The Russian military "ran from house to house and shouted that the Ukrainians were advancing and the village would be destroyed"
The border with the Russian Federation is only seven kilometers away from the village of Vesele in the Lipetsk community. At 5 AM on February 24, the residents of Vesele were awakened by the cannonade of the first "Grads", the shelling of the village began.
People could not go to the territories controlled by Ukraine until September, when Kharkiv region was liberated by the Ukrainian army. It was possible to leave the village only in one direction – towards Russia.
The Russians and their local helpers went from house to house, offering "evacuation". "They told people to go to the Russian Federation, promising housing, food and help," says Oleksiy Slabchenko, head of the Lipetsk village council.
It is worth noting that in order to leave, people had to go to the commandant's office, write a statement and wait for the bus to arrive. During March-April, the bus came once a week, and then residents could leave only with their own transport. However, the people themselves were not allowed to leave, in order to leave they had to be accompanied by Russians. "They were escorted to Shebekino through Strylecha, through Vovchansk," says Slabchenko. In addition, he further recalls: "Somewhere on May 5, Russian soldiers and collaborators ran from house to house and shouted for people to leave, because the Ukrainians are advancing, there will be shelling and the village will be destroyed."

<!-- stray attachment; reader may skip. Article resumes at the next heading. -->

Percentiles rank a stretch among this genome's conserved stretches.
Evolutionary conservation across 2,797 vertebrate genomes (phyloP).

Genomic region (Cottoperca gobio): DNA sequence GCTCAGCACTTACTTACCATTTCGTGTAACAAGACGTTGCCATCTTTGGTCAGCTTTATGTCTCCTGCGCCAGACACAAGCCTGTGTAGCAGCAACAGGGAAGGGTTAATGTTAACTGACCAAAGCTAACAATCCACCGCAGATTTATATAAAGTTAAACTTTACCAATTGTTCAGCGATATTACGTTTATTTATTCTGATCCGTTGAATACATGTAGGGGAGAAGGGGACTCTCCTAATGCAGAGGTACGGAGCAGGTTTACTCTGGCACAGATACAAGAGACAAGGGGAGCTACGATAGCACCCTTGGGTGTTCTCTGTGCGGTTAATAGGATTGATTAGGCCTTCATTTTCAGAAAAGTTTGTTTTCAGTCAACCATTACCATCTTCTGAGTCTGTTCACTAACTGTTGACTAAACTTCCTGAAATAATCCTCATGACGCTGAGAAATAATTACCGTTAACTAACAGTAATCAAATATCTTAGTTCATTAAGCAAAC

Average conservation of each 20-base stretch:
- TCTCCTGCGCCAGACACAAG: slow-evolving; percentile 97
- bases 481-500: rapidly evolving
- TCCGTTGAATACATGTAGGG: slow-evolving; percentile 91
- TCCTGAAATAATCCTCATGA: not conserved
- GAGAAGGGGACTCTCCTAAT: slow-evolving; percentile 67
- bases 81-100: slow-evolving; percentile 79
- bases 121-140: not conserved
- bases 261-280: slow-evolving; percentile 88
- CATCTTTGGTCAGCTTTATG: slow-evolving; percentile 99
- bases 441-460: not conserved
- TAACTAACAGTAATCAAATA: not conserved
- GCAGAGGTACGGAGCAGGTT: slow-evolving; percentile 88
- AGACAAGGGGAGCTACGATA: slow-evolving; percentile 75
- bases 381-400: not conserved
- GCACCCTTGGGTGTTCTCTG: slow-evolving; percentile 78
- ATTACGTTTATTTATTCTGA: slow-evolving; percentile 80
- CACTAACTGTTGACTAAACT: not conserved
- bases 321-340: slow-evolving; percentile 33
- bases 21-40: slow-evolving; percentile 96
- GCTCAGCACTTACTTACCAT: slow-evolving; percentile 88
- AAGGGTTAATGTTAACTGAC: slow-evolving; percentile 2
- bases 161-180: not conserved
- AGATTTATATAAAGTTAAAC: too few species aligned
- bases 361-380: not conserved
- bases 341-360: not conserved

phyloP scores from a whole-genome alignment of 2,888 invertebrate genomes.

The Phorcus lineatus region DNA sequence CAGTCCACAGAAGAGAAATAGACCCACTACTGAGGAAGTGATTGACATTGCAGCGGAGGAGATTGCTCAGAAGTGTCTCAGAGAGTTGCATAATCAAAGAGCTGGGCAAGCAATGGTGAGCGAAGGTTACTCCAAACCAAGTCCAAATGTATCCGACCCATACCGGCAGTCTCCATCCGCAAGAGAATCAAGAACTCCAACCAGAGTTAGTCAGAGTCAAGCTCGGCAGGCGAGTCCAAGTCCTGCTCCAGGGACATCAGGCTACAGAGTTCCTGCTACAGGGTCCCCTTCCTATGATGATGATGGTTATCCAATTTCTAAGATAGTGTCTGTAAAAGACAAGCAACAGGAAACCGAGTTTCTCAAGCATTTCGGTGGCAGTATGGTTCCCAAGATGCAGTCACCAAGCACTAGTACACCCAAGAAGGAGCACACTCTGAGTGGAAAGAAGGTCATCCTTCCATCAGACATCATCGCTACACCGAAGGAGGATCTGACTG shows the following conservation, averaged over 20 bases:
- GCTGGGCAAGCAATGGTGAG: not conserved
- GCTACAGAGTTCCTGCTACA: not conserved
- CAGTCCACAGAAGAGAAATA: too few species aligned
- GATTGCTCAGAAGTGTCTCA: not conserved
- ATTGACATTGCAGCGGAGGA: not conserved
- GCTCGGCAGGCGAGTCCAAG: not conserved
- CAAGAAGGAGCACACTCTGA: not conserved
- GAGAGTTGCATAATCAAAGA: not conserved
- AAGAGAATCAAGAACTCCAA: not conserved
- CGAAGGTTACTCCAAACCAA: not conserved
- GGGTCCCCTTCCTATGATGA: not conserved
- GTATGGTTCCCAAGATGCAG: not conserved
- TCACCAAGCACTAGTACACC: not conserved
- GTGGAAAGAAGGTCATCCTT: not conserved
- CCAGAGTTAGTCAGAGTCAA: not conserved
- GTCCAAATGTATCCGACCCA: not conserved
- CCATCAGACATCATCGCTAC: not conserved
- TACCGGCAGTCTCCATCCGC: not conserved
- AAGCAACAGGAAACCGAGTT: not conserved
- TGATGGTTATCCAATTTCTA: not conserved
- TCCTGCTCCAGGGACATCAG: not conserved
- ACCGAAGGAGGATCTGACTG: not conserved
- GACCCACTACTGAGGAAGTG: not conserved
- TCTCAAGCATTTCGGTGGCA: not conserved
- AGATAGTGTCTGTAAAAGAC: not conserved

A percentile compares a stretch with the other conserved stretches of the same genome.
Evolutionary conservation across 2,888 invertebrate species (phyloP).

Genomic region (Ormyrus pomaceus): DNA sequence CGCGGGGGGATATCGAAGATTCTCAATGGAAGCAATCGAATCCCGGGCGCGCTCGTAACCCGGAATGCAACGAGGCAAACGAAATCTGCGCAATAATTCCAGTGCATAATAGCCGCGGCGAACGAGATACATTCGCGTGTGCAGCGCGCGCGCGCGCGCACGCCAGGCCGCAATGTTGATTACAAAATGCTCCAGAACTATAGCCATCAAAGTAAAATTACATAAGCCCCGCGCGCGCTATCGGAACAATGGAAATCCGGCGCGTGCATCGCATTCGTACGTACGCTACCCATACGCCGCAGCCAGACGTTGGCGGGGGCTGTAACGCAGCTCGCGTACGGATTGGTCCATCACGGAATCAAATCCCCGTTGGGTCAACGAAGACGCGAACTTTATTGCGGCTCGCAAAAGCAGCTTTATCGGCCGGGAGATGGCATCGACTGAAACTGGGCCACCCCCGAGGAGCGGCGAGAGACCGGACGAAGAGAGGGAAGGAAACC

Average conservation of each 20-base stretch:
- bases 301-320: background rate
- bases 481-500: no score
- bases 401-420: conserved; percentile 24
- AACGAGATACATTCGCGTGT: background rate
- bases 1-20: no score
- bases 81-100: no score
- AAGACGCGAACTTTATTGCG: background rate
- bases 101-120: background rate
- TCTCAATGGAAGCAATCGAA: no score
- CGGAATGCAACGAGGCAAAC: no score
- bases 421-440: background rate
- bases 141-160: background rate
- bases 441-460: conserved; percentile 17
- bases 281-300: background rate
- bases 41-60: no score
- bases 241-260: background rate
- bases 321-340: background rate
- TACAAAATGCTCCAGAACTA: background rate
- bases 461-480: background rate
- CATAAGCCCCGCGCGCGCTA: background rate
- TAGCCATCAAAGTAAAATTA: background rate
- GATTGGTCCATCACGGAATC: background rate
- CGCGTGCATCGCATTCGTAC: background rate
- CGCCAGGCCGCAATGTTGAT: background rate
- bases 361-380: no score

However, there was no shelling from the Armed Forces of Ukraine. On the contrary, according to the head of the village council, the Russians left their settlement in the direction of the village of Neskuchne and brought 16 tanks and self-propelled guns to a forest plantation.
"That is, they expected that the soldiers of the Armed Forces of Ukraine would enter, and they wanted to destroy the village themselves. However, after a day or two, the Ukrainians did not come, then they returned and stood at the edge of the village," says the head of the village council.